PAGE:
PMID: 1978812Nov 1, 1990

Aneurysmal form of aortoarteritis (Takayasu's disease): analysis of thirty cases

Clinical Radiology
S KumarA S Rao


The clinical and radiological features, and outcome of 30 patients including 22 females, with the aneurysmal form of aortoarteritis were analysed. The average age at diagnosis was 27.4 +/- 7.2 years. Features which indicated the diagnosis of aneurysmal aortoarteritis included young age, female sex, characteristic location, associated stenotic lesions and the presence of multiple aneurysms. There were 41 fusiform and 18 saccular aneurysms, mostly located in the descending aorta. Diffuse dilatation (n = 24) was seen mainly in the ascending aorta. Two patients had dissecting aneurysms, while one patient had an aneurysm of the left main coronary artery. Both these lesions are rare in aortoarteritis. The aneurysmal form was associated with a higher incidence of aortic incompetence (P less than 0.01) and elevated ESR (P less than 0.001) as compared to the more common non-aneurysmal form. The average follow-up period was 59.7 (+/- 48.1) months. The event-free survival rate was 82.9% at 5 years, similar to that seen in the non-aneurysmal form. These data should be useful to the clinician in the diagnosis and management of the aneurysmal form of aortoarteritis.


Aug 1, 1993·Pediatric Nephrology : Journal of the International Pediatric Nephrology Association·I RobertiJ Churg
Sep 12, 2000·International Journal of Cardiology·J M Giordano
Dec 14, 2005·Current Opinion in Rheumatology·Michael SchirmerGustav Fraedrich
Nov 25, 2000·AJR. American Journal of Roentgenology·E SueyoshiK Hayashi
Mar 1, 1993·Cardiovascular and Interventional Radiology·S SharmaM Rajani
Sep 15, 2015·Cardiology in the Young·Ihab HalaweishMing-Sing Si
Aug 20, 2010·Journal of Stroke and Cerebrovascular Diseases : the Official Journal of National Stroke Association·Pedro Enrique Jiménez Caballero
Aug 29, 2006·The Journal of Thoracic and Cardiovascular Surgery·Afksendiyos KalangosEdgar Jaeggi
Aug 3, 2013·The Journal of Rheumatology·Jayanthi PeterJohn Victor Peter
Jun 25, 2015·BMJ Case Reports·Carlos MouraMittermayer Santiago


Jan 1, 1975·Chest·E LupiE Gutierrez
Jun 1, 1986·The Thoracic and Cardiovascular Surgeon·R PajariP T Harjola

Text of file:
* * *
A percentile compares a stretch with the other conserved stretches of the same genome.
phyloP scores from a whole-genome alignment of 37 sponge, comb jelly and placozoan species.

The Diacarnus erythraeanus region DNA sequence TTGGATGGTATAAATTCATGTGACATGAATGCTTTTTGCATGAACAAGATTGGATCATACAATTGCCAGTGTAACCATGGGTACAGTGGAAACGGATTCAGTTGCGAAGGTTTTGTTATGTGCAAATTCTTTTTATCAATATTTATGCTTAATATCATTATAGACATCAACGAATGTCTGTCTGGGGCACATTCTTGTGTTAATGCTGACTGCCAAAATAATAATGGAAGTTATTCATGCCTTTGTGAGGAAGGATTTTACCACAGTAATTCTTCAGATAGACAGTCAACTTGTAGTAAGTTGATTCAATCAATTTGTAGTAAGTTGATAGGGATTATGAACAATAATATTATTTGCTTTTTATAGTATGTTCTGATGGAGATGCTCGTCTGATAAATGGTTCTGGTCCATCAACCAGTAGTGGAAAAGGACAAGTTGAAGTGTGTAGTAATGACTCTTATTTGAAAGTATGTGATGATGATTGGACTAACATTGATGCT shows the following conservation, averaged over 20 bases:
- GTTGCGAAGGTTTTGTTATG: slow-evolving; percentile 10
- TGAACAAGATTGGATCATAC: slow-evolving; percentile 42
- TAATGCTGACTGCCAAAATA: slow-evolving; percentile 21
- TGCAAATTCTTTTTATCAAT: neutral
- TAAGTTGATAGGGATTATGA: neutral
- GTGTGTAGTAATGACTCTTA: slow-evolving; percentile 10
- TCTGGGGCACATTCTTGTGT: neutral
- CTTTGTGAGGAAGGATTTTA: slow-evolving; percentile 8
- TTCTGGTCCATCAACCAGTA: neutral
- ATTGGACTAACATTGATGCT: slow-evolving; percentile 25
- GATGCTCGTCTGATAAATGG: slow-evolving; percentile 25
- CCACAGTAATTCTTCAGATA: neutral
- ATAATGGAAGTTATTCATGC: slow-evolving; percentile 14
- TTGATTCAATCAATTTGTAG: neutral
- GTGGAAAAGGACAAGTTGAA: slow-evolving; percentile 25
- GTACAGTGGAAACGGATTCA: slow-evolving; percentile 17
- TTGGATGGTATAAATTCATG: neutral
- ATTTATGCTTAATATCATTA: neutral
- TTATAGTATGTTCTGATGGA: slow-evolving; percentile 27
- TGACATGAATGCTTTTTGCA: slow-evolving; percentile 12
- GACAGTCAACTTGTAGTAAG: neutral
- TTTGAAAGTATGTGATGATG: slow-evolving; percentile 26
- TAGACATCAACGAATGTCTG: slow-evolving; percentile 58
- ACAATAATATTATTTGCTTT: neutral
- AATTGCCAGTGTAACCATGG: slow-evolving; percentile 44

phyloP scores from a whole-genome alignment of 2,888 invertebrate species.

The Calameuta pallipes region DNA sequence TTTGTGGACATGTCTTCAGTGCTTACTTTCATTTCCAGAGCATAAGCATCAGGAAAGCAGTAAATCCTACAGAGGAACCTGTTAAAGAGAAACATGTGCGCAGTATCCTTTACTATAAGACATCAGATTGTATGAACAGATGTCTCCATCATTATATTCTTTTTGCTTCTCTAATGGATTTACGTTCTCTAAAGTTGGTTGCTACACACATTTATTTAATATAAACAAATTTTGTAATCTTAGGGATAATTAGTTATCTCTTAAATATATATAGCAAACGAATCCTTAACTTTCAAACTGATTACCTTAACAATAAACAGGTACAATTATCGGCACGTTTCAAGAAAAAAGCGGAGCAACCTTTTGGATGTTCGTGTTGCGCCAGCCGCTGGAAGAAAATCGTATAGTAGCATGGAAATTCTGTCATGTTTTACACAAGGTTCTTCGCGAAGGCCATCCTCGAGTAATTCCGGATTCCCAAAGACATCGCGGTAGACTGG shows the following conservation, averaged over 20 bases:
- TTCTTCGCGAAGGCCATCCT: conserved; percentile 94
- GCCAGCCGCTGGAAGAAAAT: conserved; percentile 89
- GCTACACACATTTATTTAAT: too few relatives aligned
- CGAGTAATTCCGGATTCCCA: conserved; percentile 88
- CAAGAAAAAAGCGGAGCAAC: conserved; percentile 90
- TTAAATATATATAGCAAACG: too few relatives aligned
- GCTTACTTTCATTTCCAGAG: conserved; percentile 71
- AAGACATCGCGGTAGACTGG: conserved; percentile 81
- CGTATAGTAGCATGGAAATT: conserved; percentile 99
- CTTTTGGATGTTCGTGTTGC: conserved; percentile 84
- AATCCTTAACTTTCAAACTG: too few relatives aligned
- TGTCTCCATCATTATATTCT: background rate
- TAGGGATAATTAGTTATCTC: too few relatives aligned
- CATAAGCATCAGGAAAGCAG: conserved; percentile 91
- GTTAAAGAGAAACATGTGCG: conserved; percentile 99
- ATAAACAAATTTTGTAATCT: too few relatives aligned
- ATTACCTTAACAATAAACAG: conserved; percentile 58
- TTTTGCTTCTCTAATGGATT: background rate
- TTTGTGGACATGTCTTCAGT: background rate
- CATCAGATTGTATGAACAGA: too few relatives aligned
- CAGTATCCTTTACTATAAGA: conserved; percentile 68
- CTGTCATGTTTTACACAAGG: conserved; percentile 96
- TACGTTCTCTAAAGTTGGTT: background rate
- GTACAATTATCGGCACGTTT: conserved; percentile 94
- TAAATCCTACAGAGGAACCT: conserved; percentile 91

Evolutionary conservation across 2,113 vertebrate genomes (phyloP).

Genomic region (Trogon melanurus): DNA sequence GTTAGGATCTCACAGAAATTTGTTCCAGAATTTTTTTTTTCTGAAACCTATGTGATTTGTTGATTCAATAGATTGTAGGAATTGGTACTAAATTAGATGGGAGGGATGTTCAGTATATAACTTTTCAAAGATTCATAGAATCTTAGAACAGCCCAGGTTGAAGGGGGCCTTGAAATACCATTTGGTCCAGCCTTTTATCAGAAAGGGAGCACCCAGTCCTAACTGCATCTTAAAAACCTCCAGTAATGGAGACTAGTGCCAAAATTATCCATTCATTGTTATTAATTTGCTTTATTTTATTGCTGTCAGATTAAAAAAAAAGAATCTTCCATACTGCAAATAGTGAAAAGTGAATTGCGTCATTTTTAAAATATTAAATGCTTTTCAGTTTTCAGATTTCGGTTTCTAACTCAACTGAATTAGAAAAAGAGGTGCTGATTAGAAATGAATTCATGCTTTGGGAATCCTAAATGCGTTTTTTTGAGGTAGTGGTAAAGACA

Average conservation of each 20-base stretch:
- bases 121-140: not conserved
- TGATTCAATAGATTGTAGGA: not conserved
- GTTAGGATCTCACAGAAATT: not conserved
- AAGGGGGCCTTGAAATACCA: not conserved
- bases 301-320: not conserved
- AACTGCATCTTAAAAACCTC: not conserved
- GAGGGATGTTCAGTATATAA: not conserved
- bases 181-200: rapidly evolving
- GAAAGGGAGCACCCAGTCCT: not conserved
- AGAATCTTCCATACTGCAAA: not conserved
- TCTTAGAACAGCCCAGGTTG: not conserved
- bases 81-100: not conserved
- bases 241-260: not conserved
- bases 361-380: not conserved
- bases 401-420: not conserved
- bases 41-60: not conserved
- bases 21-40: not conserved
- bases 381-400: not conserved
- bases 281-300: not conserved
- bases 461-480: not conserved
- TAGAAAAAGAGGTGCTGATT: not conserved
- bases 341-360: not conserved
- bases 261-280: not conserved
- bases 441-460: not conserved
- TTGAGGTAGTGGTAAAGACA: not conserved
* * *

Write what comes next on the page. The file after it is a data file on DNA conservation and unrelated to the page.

Jan 1, 1989·Seminars in Roentgenology·H V PosniakR E Marsan
Jul 1, 1986·Journal of Computer Assisted Tomography·I M Peterson, D F Guthaner
Jul 1, 1986·Japanese Heart Journal·Y SekoH Kurihara
Oct 1, 1988·Journal of the American College of Cardiology·K Ishikawa
Feb 1, 1986·The American Journal of Cardiology·S I HenochowiczE M Ross
Jul 1, 1985·British Heart Journal·A K Mukhopadhayay, P Chopra
Aug 1, 1980·Angiology·A V PokrovskyM A Golossovskaya
Jul 1, 1983·Japanese Heart Journal·P ChopraS Bhargava
Feb 1, 1981·European Journal of Pediatrics·S ShrivastavaR Tandon
Jan 14, 1965·The New England Journal of Medicine·W G AUSTEN, J B BLENNERHASSETT

Related Concepts

Aneurysm, Dissecting
Aortic Valve Insufficiency
Takayasu Arteritis
Descending Aorta
Aortitis Syndrome
Abdominal Aorta Structure
Aortic Aneurysm

Related Feeds


Aneurysms are outward distensions or bulges that occurs in a weakened wall of blood vessels. Discover the latest research on aneurysms here.

Aortic Coarctation

Aortic coarctation is a congenital condition characterized by narrowing of the aorta. Discover the latest research on this disease here.

Cardiac Aneurysm

Aneurysm refers to a bulge of the wall or lining of a vessel commonly occurring in the blood vessels at the base of the septum or within the aorta. In the heart, it usually arises from a patch of weakened tissue in a ventricular wall, which swells into a bubble filled with blood. Discover the latest research on cardiac aneurysm here.

Aortic Aneurysm

An aortic aneurysm is the weakening and bulging of the blood vessel wall in the aorta. This causes dilatation of the aorta, which is usually asymptomatic but carries the risk of rupture and hemorrhage. Find the latest research on aortic aneurysms here.